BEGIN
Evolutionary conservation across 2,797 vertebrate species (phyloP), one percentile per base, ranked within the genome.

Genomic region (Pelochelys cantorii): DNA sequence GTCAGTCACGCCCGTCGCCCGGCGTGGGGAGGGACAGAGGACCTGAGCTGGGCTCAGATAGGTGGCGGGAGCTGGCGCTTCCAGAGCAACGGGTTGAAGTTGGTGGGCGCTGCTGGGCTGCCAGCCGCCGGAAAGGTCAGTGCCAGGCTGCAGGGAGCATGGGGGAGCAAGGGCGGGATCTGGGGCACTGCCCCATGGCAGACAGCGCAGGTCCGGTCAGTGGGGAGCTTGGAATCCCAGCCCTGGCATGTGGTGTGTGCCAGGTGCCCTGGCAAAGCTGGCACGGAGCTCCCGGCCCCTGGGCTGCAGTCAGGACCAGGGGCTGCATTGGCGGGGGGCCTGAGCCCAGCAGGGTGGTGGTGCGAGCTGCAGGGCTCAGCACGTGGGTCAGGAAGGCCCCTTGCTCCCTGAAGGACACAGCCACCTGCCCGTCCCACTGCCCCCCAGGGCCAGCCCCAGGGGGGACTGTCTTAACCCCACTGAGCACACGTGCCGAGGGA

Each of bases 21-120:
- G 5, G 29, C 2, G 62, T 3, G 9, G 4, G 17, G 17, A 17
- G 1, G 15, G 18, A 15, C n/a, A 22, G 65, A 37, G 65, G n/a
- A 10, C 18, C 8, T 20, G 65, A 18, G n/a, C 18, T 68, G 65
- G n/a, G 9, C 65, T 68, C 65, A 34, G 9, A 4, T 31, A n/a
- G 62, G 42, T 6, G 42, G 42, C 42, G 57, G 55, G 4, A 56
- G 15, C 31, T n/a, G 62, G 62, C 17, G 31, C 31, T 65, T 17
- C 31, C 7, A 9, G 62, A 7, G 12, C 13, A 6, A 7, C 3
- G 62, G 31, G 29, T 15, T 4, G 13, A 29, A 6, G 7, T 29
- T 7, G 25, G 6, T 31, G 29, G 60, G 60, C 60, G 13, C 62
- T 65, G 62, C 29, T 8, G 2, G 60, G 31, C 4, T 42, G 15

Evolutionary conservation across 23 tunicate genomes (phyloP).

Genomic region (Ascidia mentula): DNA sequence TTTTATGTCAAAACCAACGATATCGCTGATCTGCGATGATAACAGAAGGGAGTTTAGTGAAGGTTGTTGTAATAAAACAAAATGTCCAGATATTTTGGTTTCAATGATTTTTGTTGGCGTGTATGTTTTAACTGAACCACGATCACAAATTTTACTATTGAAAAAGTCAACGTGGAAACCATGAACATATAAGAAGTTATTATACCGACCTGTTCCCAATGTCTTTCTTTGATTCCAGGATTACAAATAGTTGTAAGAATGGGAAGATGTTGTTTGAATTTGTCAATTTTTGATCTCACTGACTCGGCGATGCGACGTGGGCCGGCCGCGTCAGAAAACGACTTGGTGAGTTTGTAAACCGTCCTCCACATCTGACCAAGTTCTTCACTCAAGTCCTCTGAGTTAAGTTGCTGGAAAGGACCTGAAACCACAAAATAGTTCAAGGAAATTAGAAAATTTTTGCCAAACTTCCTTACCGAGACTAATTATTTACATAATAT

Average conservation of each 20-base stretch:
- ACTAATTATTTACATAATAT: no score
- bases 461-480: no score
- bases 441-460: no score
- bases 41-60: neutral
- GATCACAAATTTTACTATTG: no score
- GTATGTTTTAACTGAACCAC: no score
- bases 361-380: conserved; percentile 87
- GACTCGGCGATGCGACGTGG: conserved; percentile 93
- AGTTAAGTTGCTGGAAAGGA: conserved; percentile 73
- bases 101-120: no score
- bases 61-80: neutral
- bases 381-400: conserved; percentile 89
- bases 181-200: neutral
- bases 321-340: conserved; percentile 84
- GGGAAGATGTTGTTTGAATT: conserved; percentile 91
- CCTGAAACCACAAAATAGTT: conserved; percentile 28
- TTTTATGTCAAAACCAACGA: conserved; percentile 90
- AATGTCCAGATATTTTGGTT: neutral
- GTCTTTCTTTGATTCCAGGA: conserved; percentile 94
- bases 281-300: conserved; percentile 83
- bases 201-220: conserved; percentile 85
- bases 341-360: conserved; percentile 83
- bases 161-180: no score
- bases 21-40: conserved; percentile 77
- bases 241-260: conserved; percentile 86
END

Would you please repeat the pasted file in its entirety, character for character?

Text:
Evolutionary conservation across 2,797 vertebrate species (phyloP), one percentile per base, ranked within the genome.

Genomic region (Pelochelys cantorii): DNA sequence GTCAGTCACGCCCGTCGCCCGGCGTGGGGAGGGACAGAGGACCTGAGCTGGGCTCAGATAGGTGGCGGGAGCTGGCGCTTCCAGAGCAACGGGTTGAAGTTGGTGGGCGCTGCTGGGCTGCCAGCCGCCGGAAAGGTCAGTGCCAGGCTGCAGGGAGCATGGGGGAGCAAGGGCGGGATCTGGGGCACTGCCCCATGGCAGACAGCGCAGGTCCGGTCAGTGGGGAGCTTGGAATCCCAGCCCTGGCATGTGGTGTGTGCCAGGTGCCCTGGCAAAGCTGGCACGGAGCTCCCGGCCCCTGGGCTGCAGTCAGGACCAGGGGCTGCATTGGCGGGGGGCCTGAGCCCAGCAGGGTGGTGGTGCGAGCTGCAGGGCTCAGCACGTGGGTCAGGAAGGCCCCTTGCTCCCTGAAGGACACAGCCACCTGCCCGTCCCACTGCCCCCCAGGGCCAGCCCCAGGGGGGACTGTCTTAACCCCACTGAGCACACGTGCCGAGGGA

Each of bases 21-120:
- G 5, G 29, C 2, G 62, T 3, G 9, G 4, G 17, G 17, A 17
- G 1, G 15, G 18, A 15, C n/a, A 22, G 65, A 37, G 65, G n/a
- A 10, C 18, C 8, T 20, G 65, A 18, G n/a, C 18, T 68, G 65
- G n/a, G 9, C 65, T 68, C 65, A 34, G 9, A 4, T 31, A n/a
- G 62, G 42, T 6, G 42, G 42, C 42, G 57, G 55, G 4, A 56
- G 15, C 31, T n/a, G 62, G 62, C 17, G 31, C 31, T 65, T 17
- C 31, C 7, A 9, G 62, A 7, G 12, C 13, A 6, A 7, C 3
- G 62, G 31, G 29, T 15, T 4, G 13, A 29, A 6, G 7, T 29
- T 7, G 25, G 6, T 31, G 29, G 60, G 60, C 60, G 13, C 62
- T 65, G 62, C 29, T 8, G 2, G 60, G 31, C 4, T 42, G 15

Evolutionary conservation across 23 tunicate genomes (phyloP).

Genomic region (Ascidia mentula): DNA sequence TTTTATGTCAAAACCAACGATATCGCTGATCTGCGATGATAACAGAAGGGAGTTTAGTGAAGGTTGTTGTAATAAAACAAAATGTCCAGATATTTTGGTTTCAATGATTTTTGTTGGCGTGTATGTTTTAACTGAACCACGATCACAAATTTTACTATTGAAAAAGTCAACGTGGAAACCATGAACATATAAGAAGTTATTATACCGACCTGTTCCCAATGTCTTTCTTTGATTCCAGGATTACAAATAGTTGTAAGAATGGGAAGATGTTGTTTGAATTTGTCAATTTTTGATCTCACTGACTCGGCGATGCGACGTGGGCCGGCCGCGTCAGAAAACGACTTGGTGAGTTTGTAAACCGTCCTCCACATCTGACCAAGTTCTTCACTCAAGTCCTCTGAGTTAAGTTGCTGGAAAGGACCTGAAACCACAAAATAGTTCAAGGAAATTAGAAAATTTTTGCCAAACTTCCTTACCGAGACTAATTATTTACATAATAT

Average conservation of each 20-base stretch:
- ACTAATTATTTACATAATAT: no score
- bases 461-480: no score
- bases 441-460: no score
- bases 41-60: neutral
- GATCACAAATTTTACTATTG: no score
- GTATGTTTTAACTGAACCAC: no score
- bases 361-380: conserved; percentile 87
- GACTCGGCGATGCGACGTGG: conserved; percentile 93
- AGTTAAGTTGCTGGAAAGGA: conserved; percentile 73
- bases 101-120: no score
- bases 61-80: neutral
- bases 381-400: conserved; percentile 89
- bases 181-200: neutral
- bases 321-340: conserved; percentile 84
- GGGAAGATGTTGTTTGAATT: conserved; percentile 91
- CCTGAAACCACAAAATAGTT: conserved; percentile 28
- TTTTATGTCAAAACCAACGA: conserved; percentile 90
- AATGTCCAGATATTTTGGTT: neutral
- GTCTTTCTTTGATTCCAGGA: conserved; percentile 94
- bases 281-300: conserved; percentile 83
- bases 201-220: conserved; percentile 85
- bases 341-360: conserved; percentile 83
- bases 161-180: no score
- bases 21-40: conserved; percentile 77
- bases 241-260: conserved; percentile 86